Theses Doctoral

Motivating Prosocial Behavior: The Potential of Positive Self-Directed Emotions

Schneider, Claudia Regina

Faced with global challenges, like environmental degradation, poverty, social injustice, and discrimination against marginalized societal groups, it is important to develop strategies that promote concern for the well-being of others and encourage prosocial action. Engaging in prosocial behaviors can contribute to positive social change through reducing discrimination, improving the situation and well-being of those in need, and fostering more sustainable personal lifestyles. One important factor that limits human prosociality is our ‘finite pool of worry’, the fact that humans have only finite resources, physiologically, cognitively, and socially (Linville & Fischer, 1991; Weber, 2006). Effortful and costly prosociality (Dovidio, 1984; Gneezy, Imas, Brown, Nelson, & Norton, 2012; Rand, Greene, & Nowak, 2012; Rand & Nowak, 2013; Simpson & Willer, 2008), especially towards distant and unknown others, stigmatized groups, or the natural environment, may not receive preference in the allocation of resources over self-related goals and the fulfillment of crucial personal needs. One of the most fundamental human needs is establishing and maintaining a positive self-image (Epstein, 1973; Heine, Lehman, Markus, & Kitayama, 1999; Leary, Tambor, Terdal, & Downs, 1995). This dissertation investigates two strategies for motivating prosocial behavior that leverage this need for a positive self-image and the fact that humans are motivated to fulfill it. Paper I explores anticipated emotions in the context of pro-environmental decision making. It assess the effects of inducing people to consider their future feelings with a certain decision they are about to take. Results show that inducing people to anticipate pride from prosocial action versus guilt from inaction is relatively more effective at instilling pro-environmental motivation. Furthermore, exploratory findings point toward potential reactance to attempts to solicit prosocial behavior by prompting anticipated guilt. Papers II and III explore the potential of a values affirmation intervention to motivate prosocial behavior. Starting from self-affirmation theory (Steele, 1988), paper II hypothesizes that the act of affirming one’s values may increase positive self-directed emotions (‘positive self-regard’) which can translate into downstream prosociality. It proposes a potential explanation for this effect, such that a heightened positive sense of self, stemming from engaging in the affirmation intervention, may reduce worry about the self, thus freeing up cognitive and emotional resources to engage in behaviors directed towards others. Results show that a values affirmation intervention can successfully promote prosocial behavior towards unknown and distant others in the form of volunteering time and donating real money to charity. As hypothesized, positive self-regard mediates the effect of the affirmation intervention on prosociality. Paper III extends the scope of the work to situations in which the beneficiaries of the prosocial action are members of marginalized and stigmatized societal groups, such as ex-prisoners. It tests the generalizability of the hypothesized affirmation effects in two countries, Nigeria and the United States. Results show that engaging members of the public in a values affirmation intervention can reduce discriminatory tendencies and promote prosociality towards ex-prisoners in both countries under investigation. Implications and recommendations for policy and practice are discussed in each paper. This dissertation is of high theoretical as well as applied relevance and makes important contributions to scholarship and practice. It contributes to the advancement of psychological theory as well as its application potential to help foster social change in an endeavor to address some of the most pressing and challenging social issues nations around the world face.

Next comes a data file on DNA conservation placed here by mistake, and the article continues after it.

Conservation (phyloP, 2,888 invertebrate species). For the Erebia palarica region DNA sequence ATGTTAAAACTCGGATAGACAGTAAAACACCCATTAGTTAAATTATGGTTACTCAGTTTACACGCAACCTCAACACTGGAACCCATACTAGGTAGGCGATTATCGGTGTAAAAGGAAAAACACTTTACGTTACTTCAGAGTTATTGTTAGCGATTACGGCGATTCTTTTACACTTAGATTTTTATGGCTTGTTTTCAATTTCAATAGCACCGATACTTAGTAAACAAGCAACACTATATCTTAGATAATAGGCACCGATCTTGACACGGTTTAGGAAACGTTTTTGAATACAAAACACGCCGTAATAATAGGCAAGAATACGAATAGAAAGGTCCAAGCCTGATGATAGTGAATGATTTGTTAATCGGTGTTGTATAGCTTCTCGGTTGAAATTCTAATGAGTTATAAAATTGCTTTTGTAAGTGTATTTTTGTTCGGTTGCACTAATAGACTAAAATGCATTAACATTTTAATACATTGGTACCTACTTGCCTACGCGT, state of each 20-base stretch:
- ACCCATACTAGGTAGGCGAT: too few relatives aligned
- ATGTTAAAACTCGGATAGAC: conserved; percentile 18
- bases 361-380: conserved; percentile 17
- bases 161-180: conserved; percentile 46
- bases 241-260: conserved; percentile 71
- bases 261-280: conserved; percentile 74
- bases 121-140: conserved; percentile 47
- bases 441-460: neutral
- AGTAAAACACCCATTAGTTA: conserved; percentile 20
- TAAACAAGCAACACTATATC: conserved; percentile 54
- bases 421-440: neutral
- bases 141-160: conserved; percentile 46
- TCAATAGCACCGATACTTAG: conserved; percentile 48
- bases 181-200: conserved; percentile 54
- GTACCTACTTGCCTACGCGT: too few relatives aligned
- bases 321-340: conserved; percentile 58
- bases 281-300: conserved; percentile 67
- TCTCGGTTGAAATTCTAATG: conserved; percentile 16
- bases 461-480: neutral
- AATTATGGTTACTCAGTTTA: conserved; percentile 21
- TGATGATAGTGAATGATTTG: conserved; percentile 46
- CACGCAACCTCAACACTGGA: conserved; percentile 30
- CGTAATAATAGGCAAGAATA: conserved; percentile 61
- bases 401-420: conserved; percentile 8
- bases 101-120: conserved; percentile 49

• thumnail for Schneider_columbia_0054D_14702.pdf Schneider_columbia_0054D_14702.pdf application/pdf 2.19 MB Download File

More About This Work

Academic Units
Thesis Advisors
Weber, Elke U.
Bolger, Niall Paul
Ph.D., Columbia University
Published Here
May 16, 2018